This immunological vaccine won't prevent breast cancer, but it could make treating the disease a lot easier and gentler for women.
Your body's immune system is the most powerful defense against illness and disease—that means anything from a mild cold to something scary such as cancer. And when everything is working properly, it goes quietly about its work, like a germ-fighting ninja. Unfortunately, some diseases, like cancer, have the ability to mess with your immune system, sneaking past your defenses before you even know they're there. But now scientists have announced a new treatment for breast cancer in the form of an "immunology vaccine" that enhances your immune system, allowing your body to use its best weapon to kill those cancer cells. (A diet high in these fruits and veggies can also slash your risk of breast cancer.)
The new treatment doesn't work like other vaccines you're familiar with (think: mumps or hepatitis). It won't prevent you from getting breast cancer, but it can help treat the disease if used during the early stages, according to a new report published in Clinical Cancer Research.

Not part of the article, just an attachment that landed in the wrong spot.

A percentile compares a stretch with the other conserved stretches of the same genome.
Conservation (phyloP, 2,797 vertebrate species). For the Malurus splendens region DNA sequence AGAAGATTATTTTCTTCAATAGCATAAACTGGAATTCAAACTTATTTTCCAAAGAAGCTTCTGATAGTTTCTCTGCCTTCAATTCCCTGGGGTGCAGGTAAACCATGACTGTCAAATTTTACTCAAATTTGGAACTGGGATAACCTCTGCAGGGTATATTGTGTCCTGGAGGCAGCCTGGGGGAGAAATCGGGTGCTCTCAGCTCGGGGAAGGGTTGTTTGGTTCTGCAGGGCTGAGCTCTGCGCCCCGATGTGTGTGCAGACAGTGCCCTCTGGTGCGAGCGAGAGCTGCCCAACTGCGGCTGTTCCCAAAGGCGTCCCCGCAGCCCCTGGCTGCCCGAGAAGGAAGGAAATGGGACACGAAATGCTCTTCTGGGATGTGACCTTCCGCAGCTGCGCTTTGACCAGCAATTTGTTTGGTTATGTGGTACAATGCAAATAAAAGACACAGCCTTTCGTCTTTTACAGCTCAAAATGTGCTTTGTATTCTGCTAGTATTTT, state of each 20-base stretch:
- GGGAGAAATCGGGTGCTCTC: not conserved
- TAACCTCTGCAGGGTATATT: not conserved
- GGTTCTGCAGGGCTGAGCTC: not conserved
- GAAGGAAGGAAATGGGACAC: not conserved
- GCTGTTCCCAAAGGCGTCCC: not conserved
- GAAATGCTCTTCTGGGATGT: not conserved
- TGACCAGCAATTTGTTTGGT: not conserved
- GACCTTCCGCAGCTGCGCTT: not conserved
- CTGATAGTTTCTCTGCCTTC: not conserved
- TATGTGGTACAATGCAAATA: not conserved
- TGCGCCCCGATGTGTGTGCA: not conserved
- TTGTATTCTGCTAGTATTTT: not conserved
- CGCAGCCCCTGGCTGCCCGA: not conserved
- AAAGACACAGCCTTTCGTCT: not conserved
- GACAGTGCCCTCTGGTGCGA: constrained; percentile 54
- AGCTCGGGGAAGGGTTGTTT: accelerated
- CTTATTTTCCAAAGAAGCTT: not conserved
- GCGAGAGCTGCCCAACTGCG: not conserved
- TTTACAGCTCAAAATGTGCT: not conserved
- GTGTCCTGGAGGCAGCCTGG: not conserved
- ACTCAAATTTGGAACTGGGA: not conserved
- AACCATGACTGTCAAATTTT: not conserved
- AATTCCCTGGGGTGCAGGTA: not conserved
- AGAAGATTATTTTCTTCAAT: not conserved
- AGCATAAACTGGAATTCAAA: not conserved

Called immunotherapy, the drug works by using your own immune system to attack a specific protein attached to cancer cells. This allows your body to kill the cancer cells without killing your healthy cells along with them, which is a common occurrence in traditional chemotherapy. Plus, you get all the cancer-fighting benefits but without the nasty side effects like hair loss, mental fog, and extreme nausea. (Related: What Your Gut Has to Do with Your Breast Cancer Risk)
Researchers injected the vaccine into either a lymph node, breast cancer tumor, or both places in 54 women who were in the early stages of breast cancer. The women received treatments, which had been personalized based on their own immune system, once a week for six weeks. At the end of the trial, 80 percent of all participants showed an immune response to the vaccine, while 13 of the women had no detectable cancer in their pathology at all. It was particularly effective for those women who had noninvasive forms of the disease called ductal carcinoma in situ (DCIS), a cancer that starts in the milk ducts and is the most common type of noninvasive breast cancer.
More research needs to be done before the vaccine is widely available, the scientists cautioned, but hopefully this is yet another step toward eliminating this disease.